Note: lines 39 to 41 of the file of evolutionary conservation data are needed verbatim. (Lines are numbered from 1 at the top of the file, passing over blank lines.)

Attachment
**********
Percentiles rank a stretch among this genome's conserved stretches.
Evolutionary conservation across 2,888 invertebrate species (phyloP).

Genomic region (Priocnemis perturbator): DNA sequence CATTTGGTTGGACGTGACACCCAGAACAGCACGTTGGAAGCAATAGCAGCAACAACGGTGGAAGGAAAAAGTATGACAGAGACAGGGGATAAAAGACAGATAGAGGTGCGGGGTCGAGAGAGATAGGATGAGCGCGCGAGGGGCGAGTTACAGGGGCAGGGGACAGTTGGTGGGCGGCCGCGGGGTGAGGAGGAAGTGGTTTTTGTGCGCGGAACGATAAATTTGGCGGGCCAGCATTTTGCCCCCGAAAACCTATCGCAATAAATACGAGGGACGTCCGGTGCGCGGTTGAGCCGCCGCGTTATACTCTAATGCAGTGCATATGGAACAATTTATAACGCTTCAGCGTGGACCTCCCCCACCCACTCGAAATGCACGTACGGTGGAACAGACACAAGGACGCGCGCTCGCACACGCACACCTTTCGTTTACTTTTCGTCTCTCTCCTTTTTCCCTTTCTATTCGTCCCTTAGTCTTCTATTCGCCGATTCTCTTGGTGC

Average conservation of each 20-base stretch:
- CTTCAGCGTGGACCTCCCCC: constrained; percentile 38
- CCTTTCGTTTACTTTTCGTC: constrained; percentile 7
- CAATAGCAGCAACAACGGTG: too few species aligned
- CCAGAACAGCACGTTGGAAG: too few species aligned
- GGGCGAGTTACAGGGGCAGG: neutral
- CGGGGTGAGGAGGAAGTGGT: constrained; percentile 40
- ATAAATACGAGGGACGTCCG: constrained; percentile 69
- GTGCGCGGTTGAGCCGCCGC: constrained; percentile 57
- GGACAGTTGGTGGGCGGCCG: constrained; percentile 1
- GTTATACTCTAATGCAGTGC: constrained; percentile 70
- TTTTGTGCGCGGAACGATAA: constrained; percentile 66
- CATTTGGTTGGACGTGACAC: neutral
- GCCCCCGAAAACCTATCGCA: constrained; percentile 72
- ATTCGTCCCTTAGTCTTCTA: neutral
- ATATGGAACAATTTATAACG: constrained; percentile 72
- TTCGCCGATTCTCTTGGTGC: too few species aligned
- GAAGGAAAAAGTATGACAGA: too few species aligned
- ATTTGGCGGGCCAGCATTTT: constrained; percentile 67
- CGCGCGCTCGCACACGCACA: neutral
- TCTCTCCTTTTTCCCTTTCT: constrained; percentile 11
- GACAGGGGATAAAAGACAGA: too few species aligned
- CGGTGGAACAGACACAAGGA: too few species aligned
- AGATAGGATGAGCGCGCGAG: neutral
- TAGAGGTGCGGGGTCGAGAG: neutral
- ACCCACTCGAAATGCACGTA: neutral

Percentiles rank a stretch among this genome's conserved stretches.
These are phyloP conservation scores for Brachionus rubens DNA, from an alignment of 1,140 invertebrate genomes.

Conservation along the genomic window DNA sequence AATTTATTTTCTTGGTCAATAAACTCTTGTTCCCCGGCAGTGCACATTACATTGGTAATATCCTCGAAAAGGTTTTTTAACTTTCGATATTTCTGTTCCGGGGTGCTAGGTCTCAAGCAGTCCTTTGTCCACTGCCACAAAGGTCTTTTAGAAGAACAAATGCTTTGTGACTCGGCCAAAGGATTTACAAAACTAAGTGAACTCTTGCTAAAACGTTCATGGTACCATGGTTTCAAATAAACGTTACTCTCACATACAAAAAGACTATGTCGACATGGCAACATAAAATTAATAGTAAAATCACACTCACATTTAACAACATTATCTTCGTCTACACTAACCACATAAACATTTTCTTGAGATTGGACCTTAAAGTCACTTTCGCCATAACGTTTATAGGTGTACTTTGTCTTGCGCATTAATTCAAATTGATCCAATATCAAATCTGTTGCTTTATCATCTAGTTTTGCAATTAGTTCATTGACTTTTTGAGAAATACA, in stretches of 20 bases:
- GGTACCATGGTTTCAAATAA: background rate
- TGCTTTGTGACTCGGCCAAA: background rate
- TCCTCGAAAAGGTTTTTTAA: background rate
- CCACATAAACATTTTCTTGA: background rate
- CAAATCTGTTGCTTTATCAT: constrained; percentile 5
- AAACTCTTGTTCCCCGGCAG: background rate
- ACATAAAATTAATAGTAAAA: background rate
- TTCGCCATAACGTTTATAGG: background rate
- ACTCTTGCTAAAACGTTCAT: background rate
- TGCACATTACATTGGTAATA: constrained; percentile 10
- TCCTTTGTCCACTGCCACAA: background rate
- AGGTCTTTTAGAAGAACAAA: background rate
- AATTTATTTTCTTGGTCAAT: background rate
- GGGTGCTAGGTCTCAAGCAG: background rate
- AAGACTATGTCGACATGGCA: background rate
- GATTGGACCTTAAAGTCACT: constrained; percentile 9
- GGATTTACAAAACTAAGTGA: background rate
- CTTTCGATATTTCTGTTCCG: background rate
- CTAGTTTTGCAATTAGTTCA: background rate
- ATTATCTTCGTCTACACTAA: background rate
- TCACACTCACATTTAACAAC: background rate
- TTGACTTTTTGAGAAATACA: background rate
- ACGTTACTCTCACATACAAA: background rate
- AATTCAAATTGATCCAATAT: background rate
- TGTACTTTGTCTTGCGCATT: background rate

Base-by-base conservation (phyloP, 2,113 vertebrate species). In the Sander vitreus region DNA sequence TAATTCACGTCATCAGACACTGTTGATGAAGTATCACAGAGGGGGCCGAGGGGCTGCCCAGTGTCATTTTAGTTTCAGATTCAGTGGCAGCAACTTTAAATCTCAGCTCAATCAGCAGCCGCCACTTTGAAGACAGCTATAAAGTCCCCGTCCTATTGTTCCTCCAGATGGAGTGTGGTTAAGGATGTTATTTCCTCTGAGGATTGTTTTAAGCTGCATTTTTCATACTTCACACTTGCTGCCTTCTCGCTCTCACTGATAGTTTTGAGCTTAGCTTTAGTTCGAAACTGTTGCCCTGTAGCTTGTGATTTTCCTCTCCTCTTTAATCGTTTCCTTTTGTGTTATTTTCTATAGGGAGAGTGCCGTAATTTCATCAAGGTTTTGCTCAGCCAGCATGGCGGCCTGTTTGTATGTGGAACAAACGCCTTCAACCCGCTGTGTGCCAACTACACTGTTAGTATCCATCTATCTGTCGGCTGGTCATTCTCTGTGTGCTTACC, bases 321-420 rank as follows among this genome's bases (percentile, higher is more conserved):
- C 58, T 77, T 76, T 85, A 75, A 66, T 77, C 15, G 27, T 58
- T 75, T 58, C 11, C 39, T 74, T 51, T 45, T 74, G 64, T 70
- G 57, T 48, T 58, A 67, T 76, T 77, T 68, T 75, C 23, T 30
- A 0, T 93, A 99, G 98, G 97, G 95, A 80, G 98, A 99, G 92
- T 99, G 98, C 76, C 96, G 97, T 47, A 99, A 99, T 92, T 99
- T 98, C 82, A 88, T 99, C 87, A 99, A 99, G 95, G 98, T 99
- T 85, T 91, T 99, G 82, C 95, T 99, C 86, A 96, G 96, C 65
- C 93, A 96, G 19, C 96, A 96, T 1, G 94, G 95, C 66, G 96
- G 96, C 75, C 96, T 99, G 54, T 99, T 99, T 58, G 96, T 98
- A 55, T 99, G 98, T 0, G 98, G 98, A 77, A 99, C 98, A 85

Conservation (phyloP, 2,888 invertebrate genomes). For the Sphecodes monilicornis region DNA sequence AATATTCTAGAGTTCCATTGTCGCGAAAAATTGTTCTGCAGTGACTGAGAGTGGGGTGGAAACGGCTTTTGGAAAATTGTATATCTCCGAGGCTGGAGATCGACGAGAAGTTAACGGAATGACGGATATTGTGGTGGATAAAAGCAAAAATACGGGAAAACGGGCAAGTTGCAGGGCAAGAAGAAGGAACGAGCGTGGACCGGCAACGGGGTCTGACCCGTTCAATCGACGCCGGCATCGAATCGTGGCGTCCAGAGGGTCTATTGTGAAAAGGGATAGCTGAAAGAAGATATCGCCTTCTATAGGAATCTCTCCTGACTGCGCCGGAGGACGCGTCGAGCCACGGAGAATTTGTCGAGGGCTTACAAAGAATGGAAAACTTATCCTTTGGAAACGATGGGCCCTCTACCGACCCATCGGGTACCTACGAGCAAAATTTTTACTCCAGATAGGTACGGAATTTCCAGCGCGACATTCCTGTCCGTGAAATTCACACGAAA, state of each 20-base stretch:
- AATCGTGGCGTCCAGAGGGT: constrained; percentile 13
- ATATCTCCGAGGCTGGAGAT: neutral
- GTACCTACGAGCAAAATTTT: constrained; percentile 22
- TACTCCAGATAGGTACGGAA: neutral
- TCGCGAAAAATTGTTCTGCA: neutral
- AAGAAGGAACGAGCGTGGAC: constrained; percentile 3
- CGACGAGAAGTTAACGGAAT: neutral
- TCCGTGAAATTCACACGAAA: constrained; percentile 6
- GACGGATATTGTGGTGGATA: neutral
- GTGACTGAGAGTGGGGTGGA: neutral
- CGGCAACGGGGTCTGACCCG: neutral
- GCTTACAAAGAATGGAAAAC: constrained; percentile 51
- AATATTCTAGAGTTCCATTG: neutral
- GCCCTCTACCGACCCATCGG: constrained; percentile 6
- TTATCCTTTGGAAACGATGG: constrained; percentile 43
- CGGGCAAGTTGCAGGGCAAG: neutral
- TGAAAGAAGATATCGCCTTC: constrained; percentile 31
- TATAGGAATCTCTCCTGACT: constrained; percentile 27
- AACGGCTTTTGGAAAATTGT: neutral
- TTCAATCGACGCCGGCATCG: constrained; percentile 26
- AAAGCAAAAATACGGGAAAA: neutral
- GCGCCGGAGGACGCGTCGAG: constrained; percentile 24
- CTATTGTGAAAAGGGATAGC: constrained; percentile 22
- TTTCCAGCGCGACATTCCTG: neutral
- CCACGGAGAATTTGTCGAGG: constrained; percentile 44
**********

- ACATAAAATTAATAGTAAAA: background rate
- TTCGCCATAACGTTTATAGG: background rate
- ACTCTTGCTAAAACGTTCAT: background rate